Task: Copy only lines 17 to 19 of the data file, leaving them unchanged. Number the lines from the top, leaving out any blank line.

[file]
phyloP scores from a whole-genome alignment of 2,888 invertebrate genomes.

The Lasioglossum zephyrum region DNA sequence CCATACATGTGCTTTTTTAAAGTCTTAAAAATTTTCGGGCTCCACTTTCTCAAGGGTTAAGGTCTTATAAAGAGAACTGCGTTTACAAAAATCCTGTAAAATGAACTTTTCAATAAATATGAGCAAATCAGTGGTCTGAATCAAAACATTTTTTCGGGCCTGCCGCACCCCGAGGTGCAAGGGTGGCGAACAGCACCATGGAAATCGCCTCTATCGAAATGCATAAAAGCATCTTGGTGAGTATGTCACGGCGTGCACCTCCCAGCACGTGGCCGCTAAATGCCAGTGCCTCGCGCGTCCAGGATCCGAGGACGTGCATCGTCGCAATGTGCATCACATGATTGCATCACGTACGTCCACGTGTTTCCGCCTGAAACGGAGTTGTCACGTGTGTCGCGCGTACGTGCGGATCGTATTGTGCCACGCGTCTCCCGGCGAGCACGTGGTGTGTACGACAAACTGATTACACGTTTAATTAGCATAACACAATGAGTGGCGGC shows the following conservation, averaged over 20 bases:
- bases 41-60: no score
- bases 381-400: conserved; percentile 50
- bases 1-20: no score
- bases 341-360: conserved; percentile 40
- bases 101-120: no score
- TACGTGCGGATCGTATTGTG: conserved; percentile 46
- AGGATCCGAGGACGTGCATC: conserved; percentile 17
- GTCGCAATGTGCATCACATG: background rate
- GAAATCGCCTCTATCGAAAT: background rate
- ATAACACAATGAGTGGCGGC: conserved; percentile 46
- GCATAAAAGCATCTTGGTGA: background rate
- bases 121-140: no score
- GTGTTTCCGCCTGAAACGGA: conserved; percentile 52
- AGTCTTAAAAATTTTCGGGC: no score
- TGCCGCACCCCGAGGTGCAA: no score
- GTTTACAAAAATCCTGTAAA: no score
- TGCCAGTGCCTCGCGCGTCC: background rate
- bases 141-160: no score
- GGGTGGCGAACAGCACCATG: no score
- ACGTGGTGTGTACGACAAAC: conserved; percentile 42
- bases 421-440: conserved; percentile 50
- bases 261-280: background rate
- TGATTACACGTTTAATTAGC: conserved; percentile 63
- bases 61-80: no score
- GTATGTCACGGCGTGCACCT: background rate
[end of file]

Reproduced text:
- TGCCGCACCCCGAGGTGCAA: no score
- GTTTACAAAAATCCTGTAAA: no score
- TGCCAGTGCCTCGCGCGTCC: background rate